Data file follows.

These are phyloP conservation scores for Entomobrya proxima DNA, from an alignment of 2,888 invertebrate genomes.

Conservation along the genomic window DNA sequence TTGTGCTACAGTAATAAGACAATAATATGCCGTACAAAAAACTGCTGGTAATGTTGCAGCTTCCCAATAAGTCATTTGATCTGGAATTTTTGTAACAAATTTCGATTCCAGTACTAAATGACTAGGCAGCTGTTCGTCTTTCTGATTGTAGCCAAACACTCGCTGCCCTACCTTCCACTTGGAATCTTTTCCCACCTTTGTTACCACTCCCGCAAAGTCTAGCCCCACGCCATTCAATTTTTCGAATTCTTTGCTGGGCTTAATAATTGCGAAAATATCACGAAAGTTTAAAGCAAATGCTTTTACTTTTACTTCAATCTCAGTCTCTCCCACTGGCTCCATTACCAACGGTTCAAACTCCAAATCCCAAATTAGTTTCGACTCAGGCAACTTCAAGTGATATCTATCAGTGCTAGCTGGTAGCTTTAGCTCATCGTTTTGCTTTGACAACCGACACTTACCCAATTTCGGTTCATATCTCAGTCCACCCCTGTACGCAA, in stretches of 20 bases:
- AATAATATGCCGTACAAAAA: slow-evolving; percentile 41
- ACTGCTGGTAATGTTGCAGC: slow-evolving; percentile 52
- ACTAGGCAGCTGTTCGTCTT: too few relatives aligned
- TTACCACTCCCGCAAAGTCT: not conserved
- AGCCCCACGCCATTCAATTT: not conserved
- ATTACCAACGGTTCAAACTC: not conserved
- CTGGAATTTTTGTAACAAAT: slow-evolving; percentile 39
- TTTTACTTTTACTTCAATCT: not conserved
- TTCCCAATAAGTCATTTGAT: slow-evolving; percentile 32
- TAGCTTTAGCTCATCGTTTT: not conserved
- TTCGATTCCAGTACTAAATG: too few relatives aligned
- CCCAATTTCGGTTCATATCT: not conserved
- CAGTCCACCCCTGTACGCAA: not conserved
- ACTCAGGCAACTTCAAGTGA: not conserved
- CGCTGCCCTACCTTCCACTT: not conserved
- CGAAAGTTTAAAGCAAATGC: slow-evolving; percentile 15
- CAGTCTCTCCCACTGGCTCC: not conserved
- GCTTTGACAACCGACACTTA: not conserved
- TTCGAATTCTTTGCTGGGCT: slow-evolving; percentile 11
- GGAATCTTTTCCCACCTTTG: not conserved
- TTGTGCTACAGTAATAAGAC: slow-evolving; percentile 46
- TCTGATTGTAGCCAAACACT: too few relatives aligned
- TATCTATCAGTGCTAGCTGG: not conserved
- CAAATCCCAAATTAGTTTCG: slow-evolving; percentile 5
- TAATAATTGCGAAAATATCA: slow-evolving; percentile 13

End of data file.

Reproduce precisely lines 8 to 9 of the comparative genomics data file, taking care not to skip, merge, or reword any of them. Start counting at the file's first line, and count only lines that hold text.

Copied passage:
- ATTACCAACGGTTCAAACTC: not conserved
- CTGGAATTTTTGTAACAAAT: slow-evolving; percentile 39